In late September Michael Rubin, a senior fellow at the American Enterprise Institute, wrote an article Nagorno-Karabakh: A Year of U.S. Failure in the South Caucasus.
Michael Rubin worked previously at the Office of the U.S. Secretary of Defense where he was staff adviser for Iran and Iraq (2002–04) and served as Political Adviser for Coalition Provisional Authority at Baghdad (2003–04).
Mediamax talked to Michael Rubin.
Most likely, U.S. intelligence was aware of the intention of Azerbaijan and Turkey to start a war in September 2020. Did the American side have real opportunities to prevent this war?
The Congress has never confirmed whether U.S. intelligence was aware of Azerbaijan and Turkey’s intention to start a war. I think it more likely there was an intelligence failure rather than a deliberate decision to ignore a pending attack. If the American side did have foreknowledge, however, simply exposing it in advance might have prevented the attack. After all, Turkey and Azerbaijan launched a surprise attack; had Armenia and Artsakh been aware of it beforehand, they could have taken steps to pre-empt or blunt the attack.
What could the United States do after the war broke up to stop it as soon as possible but did not do it?
Drones were decisive in the war. The United States might have helped with counter-drone technology but, realistically, Armenia’s defense relationship with Russia precludes the sharing of such sensitive technology. Certainly, the United States could have sanctioned Turkey and Azerbaijan. This would be slower sanctions do work: Erdogan is full of bluster but, when Trump imposed sanctions, he released Pastor Andrew Brunson, an American hostage Erdogan has seized.
For decades, representatives of the United States and Russia were saying that despite the differences over many issues of international politics, the OSCE Minsk Group co-chairmanship was the format in which they really cooperate effectively. How sincere were these assurances?
Obviously, Washington was more sincere than Moscow, since Russia unilaterally abrogated its agreements. That said, while the Minsk Group was founded with good intentions and there had been some progress in recent years, it was not a major focus of US policy. While Russia and France appointed ambassadors as its co-chairs, the United States appointed a lesser-ranked diplomat.
Does the format of the OSCE Minsk Group co-chairmanship continue to be a capable instrument, or does it rather work by inertia and sooner or later will lose its significance?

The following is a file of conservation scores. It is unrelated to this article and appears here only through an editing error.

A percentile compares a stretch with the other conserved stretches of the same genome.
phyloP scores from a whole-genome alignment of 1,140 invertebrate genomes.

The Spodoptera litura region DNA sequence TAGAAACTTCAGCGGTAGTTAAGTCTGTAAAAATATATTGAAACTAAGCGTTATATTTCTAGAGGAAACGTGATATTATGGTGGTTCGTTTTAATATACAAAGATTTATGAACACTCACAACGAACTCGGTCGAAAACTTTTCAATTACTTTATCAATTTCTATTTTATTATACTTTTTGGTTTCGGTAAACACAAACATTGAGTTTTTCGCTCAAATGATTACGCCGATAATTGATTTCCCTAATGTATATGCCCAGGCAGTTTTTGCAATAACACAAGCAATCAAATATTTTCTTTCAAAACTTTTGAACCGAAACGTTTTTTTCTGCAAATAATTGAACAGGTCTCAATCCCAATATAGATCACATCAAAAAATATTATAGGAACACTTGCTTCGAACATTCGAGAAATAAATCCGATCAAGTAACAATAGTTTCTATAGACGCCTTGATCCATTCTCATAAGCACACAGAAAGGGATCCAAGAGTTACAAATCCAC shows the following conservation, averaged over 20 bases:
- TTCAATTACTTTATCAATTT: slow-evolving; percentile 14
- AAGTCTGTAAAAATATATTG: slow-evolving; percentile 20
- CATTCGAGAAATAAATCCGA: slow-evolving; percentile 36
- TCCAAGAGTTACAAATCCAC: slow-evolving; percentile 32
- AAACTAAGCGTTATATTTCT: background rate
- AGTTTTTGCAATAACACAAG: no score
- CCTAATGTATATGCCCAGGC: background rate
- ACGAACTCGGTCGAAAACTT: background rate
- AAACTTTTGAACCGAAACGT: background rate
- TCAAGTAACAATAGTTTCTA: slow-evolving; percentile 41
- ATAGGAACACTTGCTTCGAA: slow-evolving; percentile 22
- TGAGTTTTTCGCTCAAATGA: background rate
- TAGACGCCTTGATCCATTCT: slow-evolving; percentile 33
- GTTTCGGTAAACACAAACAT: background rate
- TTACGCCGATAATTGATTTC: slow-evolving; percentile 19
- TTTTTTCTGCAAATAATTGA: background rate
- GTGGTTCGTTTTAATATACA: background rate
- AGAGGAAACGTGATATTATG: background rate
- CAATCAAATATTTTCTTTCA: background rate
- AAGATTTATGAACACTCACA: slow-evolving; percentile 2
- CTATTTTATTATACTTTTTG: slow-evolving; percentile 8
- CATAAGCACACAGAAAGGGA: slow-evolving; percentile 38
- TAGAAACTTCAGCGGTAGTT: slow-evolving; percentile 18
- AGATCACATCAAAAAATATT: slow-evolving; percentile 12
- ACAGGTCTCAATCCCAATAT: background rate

I’d say its significance was lost last year.
There are forces in Yerevan which believe that despite the increased dependence on Russia, Armenia should make efforts to build relations with the United States. But does the American side have an intention to strengthen relations with Armenia? What can Armenia’s attraction be?
There is no reason why Armenia can’t have good relations with both the United States and Russia, much like Kazakhstan and Egypt do. While many in the US are suspicious of Armenia’s ties to Russia and Iran, Armenia should respond by pointing out that these are of necessity given the Turkish-Azerbaijani blockade. There is no reason why the United States should not pressure for the lifting of the illegal Turkish and Azeri blockade of Armenia. Armenia also can make its diaspora ties to the UK, Iran, and Russia and asset and market itself as a hub for diplomacy.
You conclude your article with a call to impose sanctions against Ilham Aliyev’s regime. But why impose sanctions against a president who, apparently, suits everyone: Russia, the United States and the Europeans, who today, more than ever, need alternative energy suppliers?
Remember, the US doesn’t get its energy from the Middle East let alone Azerbaijan; we get ours from Alaska, the Gulf of Mexico, or Brazil. Azerbaijan is not as important as it thinks it is, especially with the development of Eastern Mediterranean fields. The problem really is not economic, though: it’s that Aliyev is turning into Saddam Hussein. British Petroleum and London can have their own policy, but the US should see the warning signs and pull back from its ties before he sets off a cascade of events which would destabilize the entire region.